A sold-out crowd braved Edinburgh’s horrific weather in order to greet The Tallest Man on Earth at the HMV Picture House. It was Kristian Mattson’s debut performance in Edinburgh and he certainly did not disappoint. It is no exaggeration to say that Mattson delivered a mind-blowing performance that fulfilled and exceeded every expectation.

The Swedish-born folk singer was touring in the UK to promote his newest album ‘There’s No Leaving Now’, however he also played several songs from his previous two albums. The audience was immediately treated to Mattson’s on-stage theatrical presence as he hid in the darkness, creeping onto stage without a sound. Mattson seemed genuinely overwhelmed that the audience were there to watch him perform, repeating “thank you for coming” every time that he spoke between songs. The Swedish singer’s lack of self-credit seems humble considering that he has a worldwide following and has also toured with the likes of Bon Iver.

‘To Just Grow Away’ was the opener – a mellow, slow-paced track from ‘There’s No Leaving Now’ that assured the audience that they were not going to leave disappointed. This was followed by songs from all three of The Tallest Man on Earth’s albums, including his most well known, ‘King of Spain’, a song that the crowd was waiting for and which left Mattson practically falling to the floor. The singer’s guitar strumming was more frantic than ever in similarly upbeat numbers from ‘There’s No Leaving Now’, such as ‘Wind and Walls’ and ‘Revelation Blues’. His signature croaky voice echoed around the Picture House, leaving the audience revelling in its power. What Mattson delivered was not just song after song, to him “it’s all about the show” and he gave an effortless performance that encapsulated his craving for playing music. Mattson himself told the crowd “I don’t like to do interviews and shit, I just like to play”, and his comments were unquestionably sincere.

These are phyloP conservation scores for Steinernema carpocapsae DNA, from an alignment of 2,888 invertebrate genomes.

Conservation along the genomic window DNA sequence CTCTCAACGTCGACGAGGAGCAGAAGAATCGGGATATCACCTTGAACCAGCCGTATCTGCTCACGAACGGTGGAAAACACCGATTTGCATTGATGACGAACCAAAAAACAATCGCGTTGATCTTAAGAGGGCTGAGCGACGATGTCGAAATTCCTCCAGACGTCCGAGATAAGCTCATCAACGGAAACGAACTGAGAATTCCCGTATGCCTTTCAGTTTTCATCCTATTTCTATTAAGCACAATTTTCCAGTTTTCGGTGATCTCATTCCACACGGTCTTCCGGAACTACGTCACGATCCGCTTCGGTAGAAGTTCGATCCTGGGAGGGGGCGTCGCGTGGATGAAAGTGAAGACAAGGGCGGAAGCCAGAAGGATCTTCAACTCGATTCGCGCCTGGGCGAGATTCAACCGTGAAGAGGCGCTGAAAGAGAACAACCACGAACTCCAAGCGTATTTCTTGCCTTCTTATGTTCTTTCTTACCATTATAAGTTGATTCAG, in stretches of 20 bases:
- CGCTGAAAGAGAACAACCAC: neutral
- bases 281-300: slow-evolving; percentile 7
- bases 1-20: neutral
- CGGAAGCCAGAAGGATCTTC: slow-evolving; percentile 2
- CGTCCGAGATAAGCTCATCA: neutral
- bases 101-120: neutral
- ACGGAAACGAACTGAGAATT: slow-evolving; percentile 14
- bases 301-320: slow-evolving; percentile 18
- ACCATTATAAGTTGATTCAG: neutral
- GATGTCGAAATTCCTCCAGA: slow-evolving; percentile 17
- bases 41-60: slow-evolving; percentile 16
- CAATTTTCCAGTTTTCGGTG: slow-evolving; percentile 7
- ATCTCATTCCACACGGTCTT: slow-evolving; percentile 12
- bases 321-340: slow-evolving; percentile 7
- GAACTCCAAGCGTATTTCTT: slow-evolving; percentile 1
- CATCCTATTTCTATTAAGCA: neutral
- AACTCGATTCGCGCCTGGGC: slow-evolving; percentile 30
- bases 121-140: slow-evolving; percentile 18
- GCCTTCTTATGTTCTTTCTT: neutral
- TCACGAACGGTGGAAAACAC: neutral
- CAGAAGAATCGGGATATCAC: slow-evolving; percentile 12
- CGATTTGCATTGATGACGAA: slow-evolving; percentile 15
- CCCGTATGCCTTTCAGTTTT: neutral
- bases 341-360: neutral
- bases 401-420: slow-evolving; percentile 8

Mattson performed with agility, elegantly combining intricate finger picking with upbeat, fast strumming on his guitar. Matsson is not just a charismatic performer; he is an entertaining genius. His cheerful onstage presence was challenged only when he commanded the members of the balcony audience to stop talking during songs, and when mid-song, he moved into a trance-like state, fixing his gaze on a single audience member in a disturbing manner.

The set list merged into one long performance, however this only evoked a sense of familiarity that gave rise to a whole set of emotions felt through Mattson’s lyrics. The audience were so entranced by Mattson’s magic that an hour and a half of listening passed almost instantly, and the crowd wanted more. The sheer intimacy of Mattson’s performance showcased a voice that surpassed that of the studio recording, and what’s more, Mattson succeeded in the almost impossible task of balancing the intimacy that he created alongside a powerful voice. It is unbelievable to think that Mattson could transfix his audience with so much ease, he didn’t need a large backing band to aid him in his music playing, only a guitar. For this, one can only give Mattson credit.

One of the highlights of a wonderful night was the final track of the encore, ‘The Dreamer’ which Mattson played on the piano, as opposed to the original guitar based version. The song, from a 2010 EP is played rarely by Mattson at live shows, and finished off the evening with every member of the audience in awe of his incredible talent. It may be clichéd, but words cannot describe the true beauty of The Tallest Man on Earth’s music. This was simply spectacular.

Grace March

…Grace has been listening to The Staves – The Motherlode…

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